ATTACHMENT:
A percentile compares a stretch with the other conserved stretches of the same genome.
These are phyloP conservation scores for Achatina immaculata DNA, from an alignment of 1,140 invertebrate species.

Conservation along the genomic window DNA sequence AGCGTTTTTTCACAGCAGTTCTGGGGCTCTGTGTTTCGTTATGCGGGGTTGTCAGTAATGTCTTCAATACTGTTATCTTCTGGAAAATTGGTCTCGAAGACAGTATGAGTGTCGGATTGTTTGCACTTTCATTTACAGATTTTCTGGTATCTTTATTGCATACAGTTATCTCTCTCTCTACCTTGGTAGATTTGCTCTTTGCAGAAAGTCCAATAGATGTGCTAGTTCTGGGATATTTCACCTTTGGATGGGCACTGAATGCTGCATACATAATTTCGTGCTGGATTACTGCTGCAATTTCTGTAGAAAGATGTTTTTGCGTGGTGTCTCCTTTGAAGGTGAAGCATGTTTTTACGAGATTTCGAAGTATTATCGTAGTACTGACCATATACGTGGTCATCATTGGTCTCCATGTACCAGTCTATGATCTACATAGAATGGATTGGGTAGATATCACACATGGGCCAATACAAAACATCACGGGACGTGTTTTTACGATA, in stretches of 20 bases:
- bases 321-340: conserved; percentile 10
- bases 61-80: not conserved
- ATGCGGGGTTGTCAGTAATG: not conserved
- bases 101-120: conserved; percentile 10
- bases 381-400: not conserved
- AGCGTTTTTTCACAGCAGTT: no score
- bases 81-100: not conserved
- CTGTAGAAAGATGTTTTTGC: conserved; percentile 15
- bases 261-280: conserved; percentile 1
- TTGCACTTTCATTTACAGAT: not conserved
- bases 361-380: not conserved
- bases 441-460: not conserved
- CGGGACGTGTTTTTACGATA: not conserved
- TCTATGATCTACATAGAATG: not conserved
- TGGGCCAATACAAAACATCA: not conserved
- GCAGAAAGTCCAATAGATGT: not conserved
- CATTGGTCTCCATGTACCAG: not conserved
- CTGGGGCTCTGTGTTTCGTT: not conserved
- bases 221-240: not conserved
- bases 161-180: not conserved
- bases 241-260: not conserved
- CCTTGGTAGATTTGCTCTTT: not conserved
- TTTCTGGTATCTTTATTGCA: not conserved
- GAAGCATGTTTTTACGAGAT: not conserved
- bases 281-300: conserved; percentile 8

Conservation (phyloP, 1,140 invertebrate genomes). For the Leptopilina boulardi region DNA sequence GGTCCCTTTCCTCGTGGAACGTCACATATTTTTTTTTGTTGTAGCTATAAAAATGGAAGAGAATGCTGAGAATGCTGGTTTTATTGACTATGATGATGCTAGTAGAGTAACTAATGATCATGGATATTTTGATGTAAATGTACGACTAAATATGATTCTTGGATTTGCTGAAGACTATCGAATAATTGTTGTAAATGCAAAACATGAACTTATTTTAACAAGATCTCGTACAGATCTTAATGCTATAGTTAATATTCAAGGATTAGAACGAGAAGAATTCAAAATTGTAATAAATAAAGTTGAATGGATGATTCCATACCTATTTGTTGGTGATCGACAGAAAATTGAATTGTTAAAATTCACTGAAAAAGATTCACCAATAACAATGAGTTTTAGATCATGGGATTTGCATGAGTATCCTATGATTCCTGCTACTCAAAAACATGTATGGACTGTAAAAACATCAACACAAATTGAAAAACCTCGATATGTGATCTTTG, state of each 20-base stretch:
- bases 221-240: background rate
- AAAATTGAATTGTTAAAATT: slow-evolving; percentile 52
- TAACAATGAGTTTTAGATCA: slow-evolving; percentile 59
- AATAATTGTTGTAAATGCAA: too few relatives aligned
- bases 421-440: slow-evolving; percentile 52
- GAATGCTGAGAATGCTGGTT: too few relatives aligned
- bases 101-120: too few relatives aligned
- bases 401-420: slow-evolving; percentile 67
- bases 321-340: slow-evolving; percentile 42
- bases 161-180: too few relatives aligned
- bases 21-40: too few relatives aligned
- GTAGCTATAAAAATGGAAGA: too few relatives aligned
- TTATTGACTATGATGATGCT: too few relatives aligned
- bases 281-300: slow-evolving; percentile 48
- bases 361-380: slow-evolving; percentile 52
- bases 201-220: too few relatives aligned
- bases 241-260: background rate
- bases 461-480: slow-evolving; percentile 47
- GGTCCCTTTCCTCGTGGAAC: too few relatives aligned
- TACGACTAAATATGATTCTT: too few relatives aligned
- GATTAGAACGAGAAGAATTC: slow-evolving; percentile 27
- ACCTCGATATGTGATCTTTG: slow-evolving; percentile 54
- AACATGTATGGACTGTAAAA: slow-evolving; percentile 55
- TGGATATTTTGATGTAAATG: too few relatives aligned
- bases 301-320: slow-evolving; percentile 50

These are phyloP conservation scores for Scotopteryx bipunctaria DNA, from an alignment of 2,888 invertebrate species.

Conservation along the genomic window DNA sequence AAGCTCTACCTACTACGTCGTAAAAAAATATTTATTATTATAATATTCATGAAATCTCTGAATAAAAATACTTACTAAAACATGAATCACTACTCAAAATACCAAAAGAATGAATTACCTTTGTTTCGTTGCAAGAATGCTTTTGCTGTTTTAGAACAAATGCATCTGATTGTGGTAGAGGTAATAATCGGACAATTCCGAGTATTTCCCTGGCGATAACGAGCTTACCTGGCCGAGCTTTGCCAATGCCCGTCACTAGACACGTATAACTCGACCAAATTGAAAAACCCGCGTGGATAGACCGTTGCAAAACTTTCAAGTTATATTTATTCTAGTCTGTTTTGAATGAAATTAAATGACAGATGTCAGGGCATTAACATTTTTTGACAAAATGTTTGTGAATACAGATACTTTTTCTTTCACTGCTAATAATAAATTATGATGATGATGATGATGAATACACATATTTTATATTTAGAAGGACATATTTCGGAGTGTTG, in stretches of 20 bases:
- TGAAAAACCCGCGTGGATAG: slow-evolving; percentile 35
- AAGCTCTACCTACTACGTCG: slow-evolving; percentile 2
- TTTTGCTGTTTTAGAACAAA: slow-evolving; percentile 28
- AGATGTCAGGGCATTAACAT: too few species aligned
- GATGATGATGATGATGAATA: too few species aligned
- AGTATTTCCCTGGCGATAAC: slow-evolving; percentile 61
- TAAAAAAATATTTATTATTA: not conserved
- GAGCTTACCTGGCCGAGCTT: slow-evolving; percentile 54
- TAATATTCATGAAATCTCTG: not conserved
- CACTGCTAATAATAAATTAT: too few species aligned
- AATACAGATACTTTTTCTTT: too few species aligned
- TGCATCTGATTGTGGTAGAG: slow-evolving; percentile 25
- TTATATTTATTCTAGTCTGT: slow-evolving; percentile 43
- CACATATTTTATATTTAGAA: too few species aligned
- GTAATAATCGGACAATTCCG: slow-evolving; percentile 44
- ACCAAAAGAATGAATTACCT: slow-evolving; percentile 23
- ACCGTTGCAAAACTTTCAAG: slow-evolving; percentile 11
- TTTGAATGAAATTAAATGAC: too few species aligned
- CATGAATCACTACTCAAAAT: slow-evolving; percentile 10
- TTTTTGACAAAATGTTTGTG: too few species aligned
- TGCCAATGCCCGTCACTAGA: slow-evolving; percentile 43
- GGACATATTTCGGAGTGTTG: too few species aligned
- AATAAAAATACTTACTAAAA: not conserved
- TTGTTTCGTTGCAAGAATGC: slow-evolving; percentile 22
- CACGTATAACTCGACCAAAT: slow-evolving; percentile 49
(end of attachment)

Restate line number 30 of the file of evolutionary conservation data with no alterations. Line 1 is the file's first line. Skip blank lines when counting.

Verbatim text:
- bases 221-240: background rate